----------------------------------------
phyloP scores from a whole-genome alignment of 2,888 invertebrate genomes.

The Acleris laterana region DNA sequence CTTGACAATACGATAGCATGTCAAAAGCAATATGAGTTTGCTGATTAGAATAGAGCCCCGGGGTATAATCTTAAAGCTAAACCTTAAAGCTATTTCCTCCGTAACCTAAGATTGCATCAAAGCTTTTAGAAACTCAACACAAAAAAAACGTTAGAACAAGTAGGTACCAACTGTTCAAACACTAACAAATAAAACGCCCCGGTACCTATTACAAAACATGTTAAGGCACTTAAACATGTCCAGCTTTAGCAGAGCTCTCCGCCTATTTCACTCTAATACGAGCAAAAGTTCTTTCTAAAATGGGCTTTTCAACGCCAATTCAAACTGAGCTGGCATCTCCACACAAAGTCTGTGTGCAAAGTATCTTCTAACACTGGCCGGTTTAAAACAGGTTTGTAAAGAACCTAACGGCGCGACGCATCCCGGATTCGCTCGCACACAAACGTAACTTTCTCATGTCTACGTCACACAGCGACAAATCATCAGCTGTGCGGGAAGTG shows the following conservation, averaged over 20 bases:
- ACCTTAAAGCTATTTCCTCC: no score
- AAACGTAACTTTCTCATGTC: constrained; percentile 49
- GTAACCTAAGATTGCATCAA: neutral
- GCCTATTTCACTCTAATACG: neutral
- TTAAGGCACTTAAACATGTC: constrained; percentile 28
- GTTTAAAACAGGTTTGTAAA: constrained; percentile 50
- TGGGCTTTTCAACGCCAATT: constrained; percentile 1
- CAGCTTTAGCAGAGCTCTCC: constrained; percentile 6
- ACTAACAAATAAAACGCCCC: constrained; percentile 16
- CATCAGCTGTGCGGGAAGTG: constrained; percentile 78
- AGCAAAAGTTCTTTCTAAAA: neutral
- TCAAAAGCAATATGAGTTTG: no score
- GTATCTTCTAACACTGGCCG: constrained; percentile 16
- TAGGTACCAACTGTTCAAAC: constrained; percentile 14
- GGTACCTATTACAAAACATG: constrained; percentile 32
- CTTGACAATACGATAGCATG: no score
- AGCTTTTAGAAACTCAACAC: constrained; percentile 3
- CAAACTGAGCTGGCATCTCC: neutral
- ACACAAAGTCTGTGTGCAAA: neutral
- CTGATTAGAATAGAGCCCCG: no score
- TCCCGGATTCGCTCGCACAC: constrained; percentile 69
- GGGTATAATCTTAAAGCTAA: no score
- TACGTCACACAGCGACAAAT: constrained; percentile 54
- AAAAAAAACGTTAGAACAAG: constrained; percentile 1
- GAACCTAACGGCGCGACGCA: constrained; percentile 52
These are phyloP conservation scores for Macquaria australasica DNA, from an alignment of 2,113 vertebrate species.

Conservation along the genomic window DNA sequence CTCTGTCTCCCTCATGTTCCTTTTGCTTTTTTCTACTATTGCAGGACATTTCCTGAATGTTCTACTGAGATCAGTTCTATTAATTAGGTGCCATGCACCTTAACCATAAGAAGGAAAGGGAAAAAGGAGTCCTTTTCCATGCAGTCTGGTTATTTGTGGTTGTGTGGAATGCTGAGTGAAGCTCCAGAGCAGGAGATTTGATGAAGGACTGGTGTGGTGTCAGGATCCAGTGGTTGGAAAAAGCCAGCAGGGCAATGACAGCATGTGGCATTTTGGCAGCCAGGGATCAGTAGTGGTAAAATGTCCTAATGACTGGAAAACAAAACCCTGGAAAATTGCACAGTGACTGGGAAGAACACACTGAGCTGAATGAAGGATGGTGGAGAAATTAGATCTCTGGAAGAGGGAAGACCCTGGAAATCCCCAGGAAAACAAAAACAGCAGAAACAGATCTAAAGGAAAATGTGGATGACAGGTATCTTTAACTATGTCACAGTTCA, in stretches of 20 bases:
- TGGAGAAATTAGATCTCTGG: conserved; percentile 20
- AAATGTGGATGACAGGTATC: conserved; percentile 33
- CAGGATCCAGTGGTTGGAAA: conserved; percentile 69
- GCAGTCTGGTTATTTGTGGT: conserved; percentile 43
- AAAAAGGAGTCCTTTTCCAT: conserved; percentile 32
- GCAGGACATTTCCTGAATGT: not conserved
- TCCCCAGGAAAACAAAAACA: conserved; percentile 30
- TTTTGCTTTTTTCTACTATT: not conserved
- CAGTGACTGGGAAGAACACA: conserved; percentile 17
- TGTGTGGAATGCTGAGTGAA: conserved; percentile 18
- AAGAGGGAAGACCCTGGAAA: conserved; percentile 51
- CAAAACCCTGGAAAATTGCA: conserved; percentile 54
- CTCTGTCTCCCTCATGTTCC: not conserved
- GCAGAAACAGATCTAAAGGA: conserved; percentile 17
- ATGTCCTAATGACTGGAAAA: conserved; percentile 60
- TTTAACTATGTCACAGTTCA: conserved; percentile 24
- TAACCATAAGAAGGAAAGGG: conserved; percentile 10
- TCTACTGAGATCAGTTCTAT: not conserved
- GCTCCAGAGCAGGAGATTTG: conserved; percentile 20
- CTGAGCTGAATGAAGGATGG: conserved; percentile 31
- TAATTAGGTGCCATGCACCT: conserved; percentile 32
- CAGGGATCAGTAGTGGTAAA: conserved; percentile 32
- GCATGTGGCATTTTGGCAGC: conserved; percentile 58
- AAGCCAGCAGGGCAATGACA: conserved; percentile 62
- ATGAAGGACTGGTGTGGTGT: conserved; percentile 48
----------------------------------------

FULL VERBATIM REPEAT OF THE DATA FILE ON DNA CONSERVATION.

phyloP scores from a whole-genome alignment of 2,888 invertebrate genomes.

The Acleris laterana region DNA sequence CTTGACAATACGATAGCATGTCAAAAGCAATATGAGTTTGCTGATTAGAATAGAGCCCCGGGGTATAATCTTAAAGCTAAACCTTAAAGCTATTTCCTCCGTAACCTAAGATTGCATCAAAGCTTTTAGAAACTCAACACAAAAAAAACGTTAGAACAAGTAGGTACCAACTGTTCAAACACTAACAAATAAAACGCCCCGGTACCTATTACAAAACATGTTAAGGCACTTAAACATGTCCAGCTTTAGCAGAGCTCTCCGCCTATTTCACTCTAATACGAGCAAAAGTTCTTTCTAAAATGGGCTTTTCAACGCCAATTCAAACTGAGCTGGCATCTCCACACAAAGTCTGTGTGCAAAGTATCTTCTAACACTGGCCGGTTTAAAACAGGTTTGTAAAGAACCTAACGGCGCGACGCATCCCGGATTCGCTCGCACACAAACGTAACTTTCTCATGTCTACGTCACACAGCGACAAATCATCAGCTGTGCGGGAAGTG shows the following conservation, averaged over 20 bases:
- ACCTTAAAGCTATTTCCTCC: no score
- AAACGTAACTTTCTCATGTC: constrained; percentile 49
- GTAACCTAAGATTGCATCAA: neutral
- GCCTATTTCACTCTAATACG: neutral
- TTAAGGCACTTAAACATGTC: constrained; percentile 28
- GTTTAAAACAGGTTTGTAAA: constrained; percentile 50
- TGGGCTTTTCAACGCCAATT: constrained; percentile 1
- CAGCTTTAGCAGAGCTCTCC: constrained; percentile 6
- ACTAACAAATAAAACGCCCC: constrained; percentile 16
- CATCAGCTGTGCGGGAAGTG: constrained; percentile 78
- AGCAAAAGTTCTTTCTAAAA: neutral
- TCAAAAGCAATATGAGTTTG: no score
- GTATCTTCTAACACTGGCCG: constrained; percentile 16
- TAGGTACCAACTGTTCAAAC: constrained; percentile 14
- GGTACCTATTACAAAACATG: constrained; percentile 32
- CTTGACAATACGATAGCATG: no score
- AGCTTTTAGAAACTCAACAC: constrained; percentile 3
- CAAACTGAGCTGGCATCTCC: neutral
- ACACAAAGTCTGTGTGCAAA: neutral
- CTGATTAGAATAGAGCCCCG: no score
- TCCCGGATTCGCTCGCACAC: constrained; percentile 69
- GGGTATAATCTTAAAGCTAA: no score
- TACGTCACACAGCGACAAAT: constrained; percentile 54
- AAAAAAAACGTTAGAACAAG: constrained; percentile 1
- GAACCTAACGGCGCGACGCA: constrained; percentile 52
These are phyloP conservation scores for Macquaria australasica DNA, from an alignment of 2,113 vertebrate species.

Conservation along the genomic window DNA sequence CTCTGTCTCCCTCATGTTCCTTTTGCTTTTTTCTACTATTGCAGGACATTTCCTGAATGTTCTACTGAGATCAGTTCTATTAATTAGGTGCCATGCACCTTAACCATAAGAAGGAAAGGGAAAAAGGAGTCCTTTTCCATGCAGTCTGGTTATTTGTGGTTGTGTGGAATGCTGAGTGAAGCTCCAGAGCAGGAGATTTGATGAAGGACTGGTGTGGTGTCAGGATCCAGTGGTTGGAAAAAGCCAGCAGGGCAATGACAGCATGTGGCATTTTGGCAGCCAGGGATCAGTAGTGGTAAAATGTCCTAATGACTGGAAAACAAAACCCTGGAAAATTGCACAGTGACTGGGAAGAACACACTGAGCTGAATGAAGGATGGTGGAGAAATTAGATCTCTGGAAGAGGGAAGACCCTGGAAATCCCCAGGAAAACAAAAACAGCAGAAACAGATCTAAAGGAAAATGTGGATGACAGGTATCTTTAACTATGTCACAGTTCA, in stretches of 20 bases:
- TGGAGAAATTAGATCTCTGG: conserved; percentile 20
- AAATGTGGATGACAGGTATC: conserved; percentile 33
- CAGGATCCAGTGGTTGGAAA: conserved; percentile 69
- GCAGTCTGGTTATTTGTGGT: conserved; percentile 43
- AAAAAGGAGTCCTTTTCCAT: conserved; percentile 32
- GCAGGACATTTCCTGAATGT: not conserved
- TCCCCAGGAAAACAAAAACA: conserved; percentile 30
- TTTTGCTTTTTTCTACTATT: not conserved
- CAGTGACTGGGAAGAACACA: conserved; percentile 17
- TGTGTGGAATGCTGAGTGAA: conserved; percentile 18
- AAGAGGGAAGACCCTGGAAA: conserved; percentile 51
- CAAAACCCTGGAAAATTGCA: conserved; percentile 54
- CTCTGTCTCCCTCATGTTCC: not conserved
- GCAGAAACAGATCTAAAGGA: conserved; percentile 17
- ATGTCCTAATGACTGGAAAA: conserved; percentile 60
- TTTAACTATGTCACAGTTCA: conserved; percentile 24
- TAACCATAAGAAGGAAAGGG: conserved; percentile 10
- TCTACTGAGATCAGTTCTAT: not conserved
- GCTCCAGAGCAGGAGATTTG: conserved; percentile 20
- CTGAGCTGAATGAAGGATGG: conserved; percentile 31
- TAATTAGGTGCCATGCACCT: conserved; percentile 32
- CAGGGATCAGTAGTGGTAAA: conserved; percentile 32
- GCATGTGGCATTTTGGCAGC: conserved; percentile 58
- AAGCCAGCAGGGCAATGACA: conserved; percentile 62
- ATGAAGGACTGGTGTGGTGT: conserved; percentile 48